In honor of Women’s History Month, I’m sharing my interview with a writer, friend and mentor I’ve known and admired for years.
As a writer, editor, teacher and activist, Marta Randall has a long and influential career in the SFF world. A leading voice in the New Wave movement, Randall saw her 1976 novel Islands nominated for a Nebula. She went on to write several novels, including THE KENNERIN SAGA and, most recently, Mapping Winter and The River South. (You can see our reviews here and here.) She is also well-known for her short fiction. In 1982, Randall served as the president of the Science Fiction/Fantasy Writers Association (known then as the Science Fiction Writers of America). She has taught at Clarion and at the online workshop Gotham. Her most recent short fiction, Sailing to Merinam,” is in the March/April 2022 edition of Asimov’s Science Fiction Magazine.
Marta Randall: I didn’t see Cherek, the world, as fantasy; I think it was characterized that way by default. I wanted to play with the idea of a civilization that developed away from the influence of an overriding religious structure, that is, away from a series of rules and regulations that the culture had to follow, had to adhere to. So I gave Cherek a basic feudal history, including guilds but not including religious establishments, and I gave it a culture that included a set of rudimentary religious beliefs shared loosely among three deities, and left it alone to see what would happen.
I have to say that the original editor was Not Happy with these decisions, but he was Not Happy with most of my fiction. Editors skipped from publisher to publisher; he had inherited me and had neither sympathy nor patience with what I was trying to do. He said he could not possibly sell the book as I had written it, and required that I put “magic” into it. I tried, but the characters just laughed. Then he insisted that I call the horses something other than “horses” or put two moons in the sky, to make the book “science fictional.” This time I laughed. So the book came out as The Sword of Winter (because
magic) in hard cover (because that was in the contract) with no publicity at all (because that wasn’t in the contract) and with risible magic, and an ending I despised. I fixed as much as I could in Mapping Winter.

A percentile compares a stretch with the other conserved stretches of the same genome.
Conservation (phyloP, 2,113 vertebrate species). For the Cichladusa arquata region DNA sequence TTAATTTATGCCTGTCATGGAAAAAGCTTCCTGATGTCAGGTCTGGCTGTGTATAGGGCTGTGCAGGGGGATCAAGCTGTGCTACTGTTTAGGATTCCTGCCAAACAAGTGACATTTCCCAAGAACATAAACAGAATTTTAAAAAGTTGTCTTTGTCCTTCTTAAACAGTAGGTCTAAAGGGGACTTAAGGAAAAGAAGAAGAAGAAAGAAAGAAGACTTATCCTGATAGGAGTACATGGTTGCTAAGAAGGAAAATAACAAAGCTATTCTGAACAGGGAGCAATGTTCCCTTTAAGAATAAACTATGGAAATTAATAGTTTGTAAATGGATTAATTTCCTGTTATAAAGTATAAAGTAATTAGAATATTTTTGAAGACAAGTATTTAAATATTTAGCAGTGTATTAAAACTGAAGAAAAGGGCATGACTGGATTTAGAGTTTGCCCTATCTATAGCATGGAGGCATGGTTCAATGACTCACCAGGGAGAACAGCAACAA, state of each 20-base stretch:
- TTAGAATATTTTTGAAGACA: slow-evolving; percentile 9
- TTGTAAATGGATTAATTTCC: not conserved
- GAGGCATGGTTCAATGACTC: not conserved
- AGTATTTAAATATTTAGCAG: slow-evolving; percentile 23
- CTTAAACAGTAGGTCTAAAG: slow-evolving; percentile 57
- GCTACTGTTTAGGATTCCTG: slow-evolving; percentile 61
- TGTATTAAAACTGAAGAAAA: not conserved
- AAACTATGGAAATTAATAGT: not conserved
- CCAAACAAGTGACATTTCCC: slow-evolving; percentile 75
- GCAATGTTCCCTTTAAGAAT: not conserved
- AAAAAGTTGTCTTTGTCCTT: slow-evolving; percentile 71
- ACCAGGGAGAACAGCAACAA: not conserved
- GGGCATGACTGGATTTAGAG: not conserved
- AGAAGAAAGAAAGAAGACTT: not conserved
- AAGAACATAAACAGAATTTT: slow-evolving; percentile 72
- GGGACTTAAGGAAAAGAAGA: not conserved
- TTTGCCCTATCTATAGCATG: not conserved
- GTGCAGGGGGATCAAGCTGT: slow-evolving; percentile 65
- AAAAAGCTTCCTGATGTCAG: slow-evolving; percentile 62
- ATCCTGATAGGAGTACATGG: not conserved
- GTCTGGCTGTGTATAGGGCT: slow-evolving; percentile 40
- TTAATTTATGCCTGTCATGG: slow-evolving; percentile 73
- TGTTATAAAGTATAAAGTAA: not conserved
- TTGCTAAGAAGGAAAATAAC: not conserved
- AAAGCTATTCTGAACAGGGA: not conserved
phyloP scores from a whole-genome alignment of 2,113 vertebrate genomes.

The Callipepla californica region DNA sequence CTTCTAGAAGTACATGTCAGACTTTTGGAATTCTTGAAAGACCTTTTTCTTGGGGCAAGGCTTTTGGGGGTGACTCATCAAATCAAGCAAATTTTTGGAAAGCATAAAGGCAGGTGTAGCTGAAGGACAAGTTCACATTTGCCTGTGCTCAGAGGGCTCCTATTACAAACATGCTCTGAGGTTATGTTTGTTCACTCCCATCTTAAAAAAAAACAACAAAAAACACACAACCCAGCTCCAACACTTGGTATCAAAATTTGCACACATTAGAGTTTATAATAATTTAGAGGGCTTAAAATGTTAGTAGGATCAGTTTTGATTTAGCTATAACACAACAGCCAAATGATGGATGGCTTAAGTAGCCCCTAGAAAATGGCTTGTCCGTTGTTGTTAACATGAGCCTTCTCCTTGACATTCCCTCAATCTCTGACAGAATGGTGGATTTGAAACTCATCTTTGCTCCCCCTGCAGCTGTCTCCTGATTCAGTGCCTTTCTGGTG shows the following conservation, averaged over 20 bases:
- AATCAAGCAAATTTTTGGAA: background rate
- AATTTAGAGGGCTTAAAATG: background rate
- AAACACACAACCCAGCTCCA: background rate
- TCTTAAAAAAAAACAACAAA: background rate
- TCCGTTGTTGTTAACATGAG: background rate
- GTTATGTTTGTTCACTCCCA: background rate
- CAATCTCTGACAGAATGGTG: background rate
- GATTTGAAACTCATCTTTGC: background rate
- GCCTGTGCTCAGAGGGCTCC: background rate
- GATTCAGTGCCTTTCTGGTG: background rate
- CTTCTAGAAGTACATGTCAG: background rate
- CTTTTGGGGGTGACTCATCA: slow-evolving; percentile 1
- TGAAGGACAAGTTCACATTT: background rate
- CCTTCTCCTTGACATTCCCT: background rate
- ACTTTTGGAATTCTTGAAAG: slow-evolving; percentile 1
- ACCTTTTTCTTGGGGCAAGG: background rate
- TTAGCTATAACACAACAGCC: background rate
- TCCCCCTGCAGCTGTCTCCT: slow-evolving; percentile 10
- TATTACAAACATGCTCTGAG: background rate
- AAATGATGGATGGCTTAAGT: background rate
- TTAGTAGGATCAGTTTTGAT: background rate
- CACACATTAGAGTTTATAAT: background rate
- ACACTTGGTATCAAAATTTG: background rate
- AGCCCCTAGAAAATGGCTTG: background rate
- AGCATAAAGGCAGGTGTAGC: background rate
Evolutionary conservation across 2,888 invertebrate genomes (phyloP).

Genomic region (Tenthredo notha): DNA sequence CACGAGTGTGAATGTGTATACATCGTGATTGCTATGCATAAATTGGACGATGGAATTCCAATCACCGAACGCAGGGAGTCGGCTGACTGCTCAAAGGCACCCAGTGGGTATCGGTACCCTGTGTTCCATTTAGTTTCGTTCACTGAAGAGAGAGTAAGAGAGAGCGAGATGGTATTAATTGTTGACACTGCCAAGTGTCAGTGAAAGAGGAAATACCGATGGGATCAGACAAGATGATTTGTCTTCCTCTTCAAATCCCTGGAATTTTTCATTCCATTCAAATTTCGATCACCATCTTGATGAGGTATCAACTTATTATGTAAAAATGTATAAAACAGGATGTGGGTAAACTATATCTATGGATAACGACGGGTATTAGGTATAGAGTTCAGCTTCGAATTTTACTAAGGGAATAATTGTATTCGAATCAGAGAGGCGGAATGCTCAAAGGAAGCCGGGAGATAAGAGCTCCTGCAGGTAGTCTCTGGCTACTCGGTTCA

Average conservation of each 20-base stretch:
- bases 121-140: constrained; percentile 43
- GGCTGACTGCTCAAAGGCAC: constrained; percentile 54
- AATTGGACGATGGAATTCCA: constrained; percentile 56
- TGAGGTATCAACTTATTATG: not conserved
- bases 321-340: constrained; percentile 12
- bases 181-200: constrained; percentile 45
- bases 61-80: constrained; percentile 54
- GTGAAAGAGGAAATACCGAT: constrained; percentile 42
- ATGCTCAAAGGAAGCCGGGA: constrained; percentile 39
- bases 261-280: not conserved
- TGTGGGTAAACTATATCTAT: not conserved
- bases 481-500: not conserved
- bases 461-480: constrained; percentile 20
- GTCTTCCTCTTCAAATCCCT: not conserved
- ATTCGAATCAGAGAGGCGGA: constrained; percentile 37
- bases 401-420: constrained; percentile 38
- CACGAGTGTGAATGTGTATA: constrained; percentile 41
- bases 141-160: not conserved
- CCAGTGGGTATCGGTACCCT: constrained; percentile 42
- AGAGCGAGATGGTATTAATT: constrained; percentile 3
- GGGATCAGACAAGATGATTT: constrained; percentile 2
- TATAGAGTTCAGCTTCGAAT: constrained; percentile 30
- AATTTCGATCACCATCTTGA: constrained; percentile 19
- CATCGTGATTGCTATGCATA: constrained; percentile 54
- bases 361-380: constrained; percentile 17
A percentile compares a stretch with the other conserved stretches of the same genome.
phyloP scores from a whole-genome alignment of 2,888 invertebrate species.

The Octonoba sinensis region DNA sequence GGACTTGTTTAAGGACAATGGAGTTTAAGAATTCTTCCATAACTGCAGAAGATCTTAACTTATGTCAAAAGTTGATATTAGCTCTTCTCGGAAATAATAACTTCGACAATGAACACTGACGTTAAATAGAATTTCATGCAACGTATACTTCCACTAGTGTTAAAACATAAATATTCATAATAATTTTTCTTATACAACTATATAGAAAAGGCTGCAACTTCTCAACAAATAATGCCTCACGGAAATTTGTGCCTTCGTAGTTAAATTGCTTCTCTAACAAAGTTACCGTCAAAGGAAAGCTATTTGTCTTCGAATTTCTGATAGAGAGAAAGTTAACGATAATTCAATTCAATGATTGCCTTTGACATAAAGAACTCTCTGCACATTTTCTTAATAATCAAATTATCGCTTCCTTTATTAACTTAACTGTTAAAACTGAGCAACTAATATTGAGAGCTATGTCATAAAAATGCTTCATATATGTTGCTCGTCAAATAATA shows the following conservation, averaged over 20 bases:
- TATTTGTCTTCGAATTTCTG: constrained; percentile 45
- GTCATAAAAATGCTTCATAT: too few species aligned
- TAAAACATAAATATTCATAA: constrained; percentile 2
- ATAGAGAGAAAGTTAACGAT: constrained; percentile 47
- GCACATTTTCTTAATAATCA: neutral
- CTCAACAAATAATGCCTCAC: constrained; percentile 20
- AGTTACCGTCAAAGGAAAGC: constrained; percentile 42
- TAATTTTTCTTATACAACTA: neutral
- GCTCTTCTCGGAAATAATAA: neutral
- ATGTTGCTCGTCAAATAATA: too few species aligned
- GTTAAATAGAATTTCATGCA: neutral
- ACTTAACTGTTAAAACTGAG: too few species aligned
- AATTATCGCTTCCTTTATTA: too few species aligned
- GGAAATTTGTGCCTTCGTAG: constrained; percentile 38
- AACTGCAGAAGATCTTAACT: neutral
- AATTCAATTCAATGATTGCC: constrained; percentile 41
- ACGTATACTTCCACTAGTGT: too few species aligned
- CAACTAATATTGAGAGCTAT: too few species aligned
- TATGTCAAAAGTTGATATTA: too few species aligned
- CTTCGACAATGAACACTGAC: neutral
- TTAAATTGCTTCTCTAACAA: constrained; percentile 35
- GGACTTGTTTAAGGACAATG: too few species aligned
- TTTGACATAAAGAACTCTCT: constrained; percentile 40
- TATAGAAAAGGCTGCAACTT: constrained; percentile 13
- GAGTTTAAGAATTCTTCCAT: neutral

The River South emerged without benefit of an editor at all. I’m not entirely convinced that this was a good thing, but at least it avoided the ungentle prejudices of a man who was set up to dislike it ab initio. Instead it emerged from the stern hands of a workshop, who did, I think, a much better job.
MD: You’re known for your speculative fiction work, but under the name Martha Conley you published a mystery novel, Growing Light, in the 1990s. Tell us how crafting that book differed from your speculative fiction. Would you consider writing a mystery again?
MR: For a brief time I managed a combined software-and-hardware firm in Northern California that turned out to be a vanity project for the owner of a larger specialty software firm. I was hired as a writer. It was soon apparent that my end of things was in total disarray and trying to bring order to chaos was thwarted at every turn by the people who owned and ran the company. And the New Age butchery of the English tongue was beyond belief! Eventually the owners were persuaded to close down the vanity project, I and my team departed, and, well, there you have it. It took writing the novel to expunge the poison.
Writing a mystery is really not that much different than writing SF. You need a solid plot, you need believable characters with believable motives, in my case you need something to poke fun at, and, also in my case, you need a healthy dose of being ticked off. Not sure I have been that ticked off since, so no, not sure I have another mystery in me.
MD: You were one of the New Wave Writers in the late 60s/early 70s. When you were writing and publishing books like Islands and A City in the North, were there conscious breaks you were making from the popular SF of the time? What were they? What were you trying to do differently.
MR: Write women characters doing things that men usually did. But, really, I was just trying to write the kind of SF that I liked to read.
MD: You were also an influential editor during this time. Of course, you were looking for good stories, but were there particular elements or sensibilities you sought out at that time?
MR: Robert Silverberg had grown weary with editing the annual New Dimensions series of SF stories and proposed letting it die, and I talked him and the editor at the publishing house to let me have a go at it. ND11 would be edited by Bob and myself; ND12 by myself and Bob, and ND13 by myself alone, although in truth I was responsible for all three volumes. Primarily I wanted SF that excited me, that puzzled me, that ticked me off. I wanted SF that I couldn’t find elsewhere, from writers I couldn’t find elsewhere. That by itself eventually led to some unhappiness with the publisher and with Bob, who said they’d have trouble selling books containing stories by total unknowns, so I did what I could to include to some established writers. But it was the new writers who excited me the most, and I am most proud of the fact that many of my new voices went on to become established and award-winning writers in the field.